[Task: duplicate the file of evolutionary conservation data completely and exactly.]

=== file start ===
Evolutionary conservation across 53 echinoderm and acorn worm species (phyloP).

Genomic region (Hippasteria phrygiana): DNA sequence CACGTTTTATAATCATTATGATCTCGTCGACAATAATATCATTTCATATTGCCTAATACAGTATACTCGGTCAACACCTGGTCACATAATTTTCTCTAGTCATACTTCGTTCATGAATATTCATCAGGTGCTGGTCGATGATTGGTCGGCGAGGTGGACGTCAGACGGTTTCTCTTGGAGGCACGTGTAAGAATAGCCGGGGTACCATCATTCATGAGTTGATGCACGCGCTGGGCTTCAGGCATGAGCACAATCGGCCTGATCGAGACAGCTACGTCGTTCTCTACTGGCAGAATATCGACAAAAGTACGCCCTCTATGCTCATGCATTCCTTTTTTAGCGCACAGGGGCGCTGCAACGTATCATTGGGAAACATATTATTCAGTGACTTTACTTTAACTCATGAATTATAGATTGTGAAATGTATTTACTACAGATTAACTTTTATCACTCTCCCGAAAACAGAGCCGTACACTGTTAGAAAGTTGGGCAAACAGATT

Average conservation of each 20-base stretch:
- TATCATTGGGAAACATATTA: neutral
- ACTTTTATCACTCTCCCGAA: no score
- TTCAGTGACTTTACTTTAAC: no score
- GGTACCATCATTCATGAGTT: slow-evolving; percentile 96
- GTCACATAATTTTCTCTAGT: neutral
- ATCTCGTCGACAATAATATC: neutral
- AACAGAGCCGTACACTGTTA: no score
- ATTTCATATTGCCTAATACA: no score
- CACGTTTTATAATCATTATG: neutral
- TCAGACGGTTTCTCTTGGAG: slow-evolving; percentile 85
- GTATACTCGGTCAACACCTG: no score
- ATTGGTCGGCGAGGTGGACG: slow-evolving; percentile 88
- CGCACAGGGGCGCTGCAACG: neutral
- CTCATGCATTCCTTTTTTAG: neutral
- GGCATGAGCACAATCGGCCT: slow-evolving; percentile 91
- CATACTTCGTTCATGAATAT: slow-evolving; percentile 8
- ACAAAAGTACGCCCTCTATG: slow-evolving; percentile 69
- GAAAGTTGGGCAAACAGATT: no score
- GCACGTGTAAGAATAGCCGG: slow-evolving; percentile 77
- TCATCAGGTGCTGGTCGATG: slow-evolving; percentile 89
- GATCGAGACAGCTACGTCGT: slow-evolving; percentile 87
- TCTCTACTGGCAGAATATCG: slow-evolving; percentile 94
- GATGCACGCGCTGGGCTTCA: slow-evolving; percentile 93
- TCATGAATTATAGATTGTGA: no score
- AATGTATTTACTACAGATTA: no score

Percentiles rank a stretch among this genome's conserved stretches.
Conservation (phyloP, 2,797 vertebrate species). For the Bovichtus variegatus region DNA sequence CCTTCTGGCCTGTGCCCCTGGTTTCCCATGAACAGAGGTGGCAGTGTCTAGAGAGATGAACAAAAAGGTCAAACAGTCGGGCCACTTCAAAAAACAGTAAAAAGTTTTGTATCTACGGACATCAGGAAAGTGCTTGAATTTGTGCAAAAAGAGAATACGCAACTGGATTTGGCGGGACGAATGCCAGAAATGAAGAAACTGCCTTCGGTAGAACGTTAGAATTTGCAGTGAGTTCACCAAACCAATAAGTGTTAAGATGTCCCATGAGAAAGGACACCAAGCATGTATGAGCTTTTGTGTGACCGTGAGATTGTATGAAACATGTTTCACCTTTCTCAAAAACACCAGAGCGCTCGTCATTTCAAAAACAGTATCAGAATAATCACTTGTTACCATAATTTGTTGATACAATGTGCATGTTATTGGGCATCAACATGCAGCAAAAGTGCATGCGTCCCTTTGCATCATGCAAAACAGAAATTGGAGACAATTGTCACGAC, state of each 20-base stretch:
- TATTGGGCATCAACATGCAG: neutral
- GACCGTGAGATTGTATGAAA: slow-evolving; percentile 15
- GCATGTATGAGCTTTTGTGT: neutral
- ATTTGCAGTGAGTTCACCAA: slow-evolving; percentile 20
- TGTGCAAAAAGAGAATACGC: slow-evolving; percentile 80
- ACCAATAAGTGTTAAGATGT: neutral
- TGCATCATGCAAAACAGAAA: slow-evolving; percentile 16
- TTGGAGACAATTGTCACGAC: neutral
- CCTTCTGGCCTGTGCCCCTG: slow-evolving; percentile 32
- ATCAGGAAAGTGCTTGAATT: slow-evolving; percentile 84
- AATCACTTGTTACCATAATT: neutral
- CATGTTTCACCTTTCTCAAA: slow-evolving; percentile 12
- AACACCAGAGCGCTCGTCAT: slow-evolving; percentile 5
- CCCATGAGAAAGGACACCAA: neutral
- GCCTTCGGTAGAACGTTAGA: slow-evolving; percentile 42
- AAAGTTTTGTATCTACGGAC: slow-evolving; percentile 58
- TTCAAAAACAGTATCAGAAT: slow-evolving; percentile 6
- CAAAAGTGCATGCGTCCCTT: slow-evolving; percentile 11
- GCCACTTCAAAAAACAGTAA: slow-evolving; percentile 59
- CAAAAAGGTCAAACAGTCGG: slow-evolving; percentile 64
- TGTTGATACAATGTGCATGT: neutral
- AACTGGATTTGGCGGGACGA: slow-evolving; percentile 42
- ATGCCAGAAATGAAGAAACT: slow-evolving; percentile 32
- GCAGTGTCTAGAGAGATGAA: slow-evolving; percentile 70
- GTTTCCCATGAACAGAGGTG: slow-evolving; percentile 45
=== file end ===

Evolutionary conservation across 53 echinoderm and acorn worm species (phyloP).

Genomic region (Hippasteria phrygiana): DNA sequence CACGTTTTATAATCATTATGATCTCGTCGACAATAATATCATTTCATATTGCCTAATACAGTATACTCGGTCAACACCTGGTCACATAATTTTCTCTAGTCATACTTCGTTCATGAATATTCATCAGGTGCTGGTCGATGATTGGTCGGCGAGGTGGACGTCAGACGGTTTCTCTTGGAGGCACGTGTAAGAATAGCCGGGGTACCATCATTCATGAGTTGATGCACGCGCTGGGCTTCAGGCATGAGCACAATCGGCCTGATCGAGACAGCTACGTCGTTCTCTACTGGCAGAATATCGACAAAAGTACGCCCTCTATGCTCATGCATTCCTTTTTTAGCGCACAGGGGCGCTGCAACGTATCATTGGGAAACATATTATTCAGTGACTTTACTTTAACTCATGAATTATAGATTGTGAAATGTATTTACTACAGATTAACTTTTATCACTCTCCCGAAAACAGAGCCGTACACTGTTAGAAAGTTGGGCAAACAGATT

Average conservation of each 20-base stretch:
- TATCATTGGGAAACATATTA: neutral
- ACTTTTATCACTCTCCCGAA: no score
- TTCAGTGACTTTACTTTAAC: no score
- GGTACCATCATTCATGAGTT: slow-evolving; percentile 96
- GTCACATAATTTTCTCTAGT: neutral
- ATCTCGTCGACAATAATATC: neutral
- AACAGAGCCGTACACTGTTA: no score
- ATTTCATATTGCCTAATACA: no score
- CACGTTTTATAATCATTATG: neutral
- TCAGACGGTTTCTCTTGGAG: slow-evolving; percentile 85
- GTATACTCGGTCAACACCTG: no score
- ATTGGTCGGCGAGGTGGACG: slow-evolving; percentile 88
- CGCACAGGGGCGCTGCAACG: neutral
- CTCATGCATTCCTTTTTTAG: neutral
- GGCATGAGCACAATCGGCCT: slow-evolving; percentile 91
- CATACTTCGTTCATGAATAT: slow-evolving; percentile 8
- ACAAAAGTACGCCCTCTATG: slow-evolving; percentile 69
- GAAAGTTGGGCAAACAGATT: no score
- GCACGTGTAAGAATAGCCGG: slow-evolving; percentile 77
- TCATCAGGTGCTGGTCGATG: slow-evolving; percentile 89
- GATCGAGACAGCTACGTCGT: slow-evolving; percentile 87
- TCTCTACTGGCAGAATATCG: slow-evolving; percentile 94
- GATGCACGCGCTGGGCTTCA: slow-evolving; percentile 93
- TCATGAATTATAGATTGTGA: no score
- AATGTATTTACTACAGATTA: no score

Percentiles rank a stretch among this genome's conserved stretches.
Conservation (phyloP, 2,797 vertebrate species). For the Bovichtus variegatus region DNA sequence CCTTCTGGCCTGTGCCCCTGGTTTCCCATGAACAGAGGTGGCAGTGTCTAGAGAGATGAACAAAAAGGTCAAACAGTCGGGCCACTTCAAAAAACAGTAAAAAGTTTTGTATCTACGGACATCAGGAAAGTGCTTGAATTTGTGCAAAAAGAGAATACGCAACTGGATTTGGCGGGACGAATGCCAGAAATGAAGAAACTGCCTTCGGTAGAACGTTAGAATTTGCAGTGAGTTCACCAAACCAATAAGTGTTAAGATGTCCCATGAGAAAGGACACCAAGCATGTATGAGCTTTTGTGTGACCGTGAGATTGTATGAAACATGTTTCACCTTTCTCAAAAACACCAGAGCGCTCGTCATTTCAAAAACAGTATCAGAATAATCACTTGTTACCATAATTTGTTGATACAATGTGCATGTTATTGGGCATCAACATGCAGCAAAAGTGCATGCGTCCCTTTGCATCATGCAAAACAGAAATTGGAGACAATTGTCACGAC, state of each 20-base stretch:
- TATTGGGCATCAACATGCAG: neutral
- GACCGTGAGATTGTATGAAA: slow-evolving; percentile 15
- GCATGTATGAGCTTTTGTGT: neutral
- ATTTGCAGTGAGTTCACCAA: slow-evolving; percentile 20
- TGTGCAAAAAGAGAATACGC: slow-evolving; percentile 80
- ACCAATAAGTGTTAAGATGT: neutral
- TGCATCATGCAAAACAGAAA: slow-evolving; percentile 16
- TTGGAGACAATTGTCACGAC: neutral
- CCTTCTGGCCTGTGCCCCTG: slow-evolving; percentile 32
- ATCAGGAAAGTGCTTGAATT: slow-evolving; percentile 84
- AATCACTTGTTACCATAATT: neutral
- CATGTTTCACCTTTCTCAAA: slow-evolving; percentile 12
- AACACCAGAGCGCTCGTCAT: slow-evolving; percentile 5
- CCCATGAGAAAGGACACCAA: neutral
- GCCTTCGGTAGAACGTTAGA: slow-evolving; percentile 42
- AAAGTTTTGTATCTACGGAC: slow-evolving; percentile 58
- TTCAAAAACAGTATCAGAAT: slow-evolving; percentile 6
- CAAAAGTGCATGCGTCCCTT: slow-evolving; percentile 11
- GCCACTTCAAAAAACAGTAA: slow-evolving; percentile 59
- CAAAAAGGTCAAACAGTCGG: slow-evolving; percentile 64
- TGTTGATACAATGTGCATGT: neutral
- AACTGGATTTGGCGGGACGA: slow-evolving; percentile 42
- ATGCCAGAAATGAAGAAACT: slow-evolving; percentile 32
- GCAGTGTCTAGAGAGATGAA: slow-evolving; percentile 70
- GTTTCCCATGAACAGAGGTG: slow-evolving; percentile 45